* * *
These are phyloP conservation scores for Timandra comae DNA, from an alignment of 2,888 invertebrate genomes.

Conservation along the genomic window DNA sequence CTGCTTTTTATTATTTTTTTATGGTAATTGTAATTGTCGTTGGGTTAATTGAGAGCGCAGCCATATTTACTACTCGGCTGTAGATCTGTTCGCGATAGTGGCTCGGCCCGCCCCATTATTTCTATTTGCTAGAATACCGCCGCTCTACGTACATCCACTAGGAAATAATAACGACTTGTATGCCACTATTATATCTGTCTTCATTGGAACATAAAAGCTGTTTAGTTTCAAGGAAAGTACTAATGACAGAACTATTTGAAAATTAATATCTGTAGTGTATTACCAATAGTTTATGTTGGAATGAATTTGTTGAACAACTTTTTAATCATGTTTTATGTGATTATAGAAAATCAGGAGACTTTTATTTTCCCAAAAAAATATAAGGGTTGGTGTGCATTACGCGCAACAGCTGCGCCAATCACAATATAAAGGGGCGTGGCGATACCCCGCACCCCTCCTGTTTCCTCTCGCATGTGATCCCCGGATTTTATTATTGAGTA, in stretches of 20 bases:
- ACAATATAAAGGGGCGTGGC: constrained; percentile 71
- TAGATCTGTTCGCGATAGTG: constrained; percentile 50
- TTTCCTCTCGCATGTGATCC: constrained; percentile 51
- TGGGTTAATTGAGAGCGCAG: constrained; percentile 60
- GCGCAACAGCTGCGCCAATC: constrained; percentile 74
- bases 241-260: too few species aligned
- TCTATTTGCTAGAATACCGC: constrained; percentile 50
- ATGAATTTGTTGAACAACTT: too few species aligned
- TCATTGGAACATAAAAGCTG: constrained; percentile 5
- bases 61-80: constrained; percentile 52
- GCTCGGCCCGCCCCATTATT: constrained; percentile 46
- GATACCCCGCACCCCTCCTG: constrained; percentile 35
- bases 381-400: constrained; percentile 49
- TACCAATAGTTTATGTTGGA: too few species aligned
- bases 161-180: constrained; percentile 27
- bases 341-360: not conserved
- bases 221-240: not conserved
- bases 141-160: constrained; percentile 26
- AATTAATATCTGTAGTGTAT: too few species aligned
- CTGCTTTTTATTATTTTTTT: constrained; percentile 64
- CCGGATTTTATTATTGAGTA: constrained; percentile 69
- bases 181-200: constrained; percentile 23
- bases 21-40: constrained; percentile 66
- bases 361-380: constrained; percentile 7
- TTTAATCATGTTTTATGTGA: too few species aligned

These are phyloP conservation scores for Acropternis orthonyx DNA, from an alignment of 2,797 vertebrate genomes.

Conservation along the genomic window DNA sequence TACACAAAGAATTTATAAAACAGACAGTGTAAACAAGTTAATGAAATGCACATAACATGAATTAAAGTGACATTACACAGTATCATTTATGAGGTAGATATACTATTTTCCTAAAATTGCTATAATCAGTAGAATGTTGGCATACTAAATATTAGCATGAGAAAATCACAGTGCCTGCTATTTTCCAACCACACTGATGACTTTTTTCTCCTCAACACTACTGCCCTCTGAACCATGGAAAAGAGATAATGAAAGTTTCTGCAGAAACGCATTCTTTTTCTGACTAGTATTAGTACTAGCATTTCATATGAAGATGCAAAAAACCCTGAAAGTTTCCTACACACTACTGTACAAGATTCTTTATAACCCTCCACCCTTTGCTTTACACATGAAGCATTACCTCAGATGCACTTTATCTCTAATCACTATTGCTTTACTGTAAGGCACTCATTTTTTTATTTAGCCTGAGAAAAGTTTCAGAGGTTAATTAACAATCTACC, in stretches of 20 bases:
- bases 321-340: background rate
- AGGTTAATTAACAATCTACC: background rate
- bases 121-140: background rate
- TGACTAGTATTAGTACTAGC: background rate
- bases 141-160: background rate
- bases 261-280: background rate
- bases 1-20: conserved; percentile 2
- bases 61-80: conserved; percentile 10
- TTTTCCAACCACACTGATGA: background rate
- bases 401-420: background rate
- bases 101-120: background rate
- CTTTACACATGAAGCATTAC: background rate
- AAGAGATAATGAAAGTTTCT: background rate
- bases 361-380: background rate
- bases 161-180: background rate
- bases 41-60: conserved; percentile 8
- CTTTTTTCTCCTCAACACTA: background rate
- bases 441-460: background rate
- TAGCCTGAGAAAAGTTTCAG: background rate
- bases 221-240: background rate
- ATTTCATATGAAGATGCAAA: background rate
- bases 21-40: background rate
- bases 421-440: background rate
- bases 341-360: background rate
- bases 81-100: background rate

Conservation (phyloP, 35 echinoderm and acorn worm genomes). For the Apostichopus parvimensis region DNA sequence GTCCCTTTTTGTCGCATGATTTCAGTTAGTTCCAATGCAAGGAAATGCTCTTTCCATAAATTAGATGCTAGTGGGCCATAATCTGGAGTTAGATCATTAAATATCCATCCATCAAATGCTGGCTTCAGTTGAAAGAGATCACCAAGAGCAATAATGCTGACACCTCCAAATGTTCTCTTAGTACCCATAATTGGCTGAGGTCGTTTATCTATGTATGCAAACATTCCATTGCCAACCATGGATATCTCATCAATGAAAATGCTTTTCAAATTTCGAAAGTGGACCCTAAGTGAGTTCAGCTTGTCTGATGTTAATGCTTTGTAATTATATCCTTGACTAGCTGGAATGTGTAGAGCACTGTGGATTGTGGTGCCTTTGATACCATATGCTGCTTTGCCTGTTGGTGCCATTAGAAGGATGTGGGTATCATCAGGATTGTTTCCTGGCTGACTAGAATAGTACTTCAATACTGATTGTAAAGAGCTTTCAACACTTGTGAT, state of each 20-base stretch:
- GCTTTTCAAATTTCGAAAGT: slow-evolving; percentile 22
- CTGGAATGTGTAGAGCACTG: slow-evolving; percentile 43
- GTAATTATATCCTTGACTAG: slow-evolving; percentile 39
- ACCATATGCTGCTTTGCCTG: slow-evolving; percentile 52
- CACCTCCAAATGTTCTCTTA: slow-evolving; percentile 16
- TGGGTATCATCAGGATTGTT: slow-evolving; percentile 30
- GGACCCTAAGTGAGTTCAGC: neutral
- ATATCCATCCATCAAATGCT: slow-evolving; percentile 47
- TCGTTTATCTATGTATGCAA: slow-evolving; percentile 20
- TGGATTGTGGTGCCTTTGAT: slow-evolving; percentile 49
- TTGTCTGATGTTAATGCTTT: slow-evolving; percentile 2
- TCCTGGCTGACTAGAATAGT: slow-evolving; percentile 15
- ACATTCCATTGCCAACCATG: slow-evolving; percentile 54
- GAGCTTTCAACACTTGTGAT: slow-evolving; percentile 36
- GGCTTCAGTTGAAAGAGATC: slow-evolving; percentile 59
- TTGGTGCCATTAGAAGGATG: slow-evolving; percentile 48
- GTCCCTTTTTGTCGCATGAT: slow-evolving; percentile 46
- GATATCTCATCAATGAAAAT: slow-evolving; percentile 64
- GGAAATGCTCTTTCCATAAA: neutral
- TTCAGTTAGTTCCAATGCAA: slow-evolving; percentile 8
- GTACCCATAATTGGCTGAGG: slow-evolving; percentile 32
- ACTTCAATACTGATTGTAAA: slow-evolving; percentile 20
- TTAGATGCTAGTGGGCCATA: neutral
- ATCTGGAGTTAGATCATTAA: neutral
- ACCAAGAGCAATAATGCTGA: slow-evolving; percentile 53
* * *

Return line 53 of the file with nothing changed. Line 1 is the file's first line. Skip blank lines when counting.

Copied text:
- bases 341-360: background rate